"I've had this realisation over the last couple of years that our time is fleeting - we don't know how long we're going to be here."
Talk about picking up the pieces. American singer-songwriter Josh Ritter's last album, The Beast In Its Tracks (2013), chronicled the horrible period post-divorce (or after the dissolution of any major relationship) where you desperately try to work out what went wrong. It was an exceedingly personal and presumably cathartic release of emotion, Ritter using his art to glean something positive out of the experience.
But here we are two years later and that album's follow-up - Ritter's eighth album, Sermon On The Rocks - is another beast altogether. It's a far more upbeat and (for the most part) joyous collection that seems completely lacking in artifice or introspection, a celebration of being alive filtered through an offhand examination of religious tropes and secular myths. Self-described by Ritter as "messianic oracular honky tonk", it's an affirming and infectious batch of songs that manages to be thought-provoking while making you want to hit the nearest bar.
"I'm in a far different place and some of that stuff is farther behind me, and I'm just really like having a great time."
"I'm so happy, just so happy about it," Ritter enthuses. "I feel really happy - I was really happy with the band, with the songs, the whole experience was just such a great time. I'm really psyched. I think I wanted a record that kinda jumped a bit. I wanted the sound to be brash and shred-y, it felt really good, and those sorts of songs are really fun to play. I wanted them to be exciting songs to play live as well, so in general I ended up with a pretty bouncy record which was really great - I'm really excited about that part."
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The record's entirely different tone to The Beast In Its Tracks suggests that it's indeed a reaction to its predecessor, and Ritter concurs that there's often such a relationship between a new album and the one that came before it.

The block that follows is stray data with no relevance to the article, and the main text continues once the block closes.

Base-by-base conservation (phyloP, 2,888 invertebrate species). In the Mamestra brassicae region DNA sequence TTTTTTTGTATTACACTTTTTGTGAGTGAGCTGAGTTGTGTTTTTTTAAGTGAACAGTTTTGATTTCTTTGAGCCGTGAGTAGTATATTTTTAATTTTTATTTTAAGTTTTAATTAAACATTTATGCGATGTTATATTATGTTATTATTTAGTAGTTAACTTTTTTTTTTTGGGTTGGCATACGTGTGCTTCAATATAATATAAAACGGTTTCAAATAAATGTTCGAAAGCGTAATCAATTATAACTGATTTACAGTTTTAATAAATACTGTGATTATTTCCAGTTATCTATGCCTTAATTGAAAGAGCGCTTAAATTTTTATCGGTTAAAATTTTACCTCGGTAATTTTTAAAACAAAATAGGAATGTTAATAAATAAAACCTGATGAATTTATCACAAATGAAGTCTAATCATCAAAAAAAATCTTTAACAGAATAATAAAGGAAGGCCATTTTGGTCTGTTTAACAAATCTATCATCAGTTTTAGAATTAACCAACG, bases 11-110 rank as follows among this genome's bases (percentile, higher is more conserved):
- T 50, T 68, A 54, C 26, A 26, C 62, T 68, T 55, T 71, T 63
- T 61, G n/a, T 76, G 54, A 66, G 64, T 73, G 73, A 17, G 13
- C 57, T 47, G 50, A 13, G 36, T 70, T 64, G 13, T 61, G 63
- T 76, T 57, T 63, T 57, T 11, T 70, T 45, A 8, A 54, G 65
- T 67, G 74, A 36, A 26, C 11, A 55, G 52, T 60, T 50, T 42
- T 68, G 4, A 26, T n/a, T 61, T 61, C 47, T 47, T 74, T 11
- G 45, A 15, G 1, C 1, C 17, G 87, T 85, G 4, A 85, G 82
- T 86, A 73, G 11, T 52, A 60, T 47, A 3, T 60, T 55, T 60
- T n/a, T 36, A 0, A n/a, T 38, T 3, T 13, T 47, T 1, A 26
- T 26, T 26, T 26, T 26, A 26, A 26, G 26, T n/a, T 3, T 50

"I think mostly, or at least often times, that's how it works," he explains. "There's a reaction from one record to the next - you're not exactly sure what path it's going to take, but you do know that the record's going to be different in some major way. I think this record is night and day compared to Beast. I'm in a far different place and some of that stuff is farther behind me, and I'm just really like having a great time. I think that definitely came out, and I'm happy that it's expressed in music."
Not only did Ritter surround himself with the bulk of his touring band The Royal City Band - Zacharia Hickman (bass), Joshua Kaufman (guitar) and Sam Kassirer (piano), augmented by The Walkmen's drummer Matt Barrick - but they all decamped to New Orleans to record Sermon On The Rocks, and it's hard not to assume that some of that city's famous joie de vivre seeped into the album.
"When you're touring you just get to spend a night wherever you are - sometimes even less than a night - and we've gone to New Orleans several times, and when I determined that I was going to make the record the way that I wanted to - I was going to make the record of my dreams - I really wanted to go to New Orleans," Ritter tells excitedly. "I really wanted to take the band down, I really wanted to take my family down and really have a good time. There's something about New Orleans that seems to really revel or glory in the stuff that's homemade: stuff like the food and the music. Just walking down the street you can hear some incredible, incredible bar band rocking out - you might never see them again or they might never have played together before - and I wasn't trying to make a tribute to New Orleans or anything like that but I really did want to swim in that blood stream a while. It's such a great town."
"There's something about New Orleans that seems to really revel or glory in the stuff that's homemade."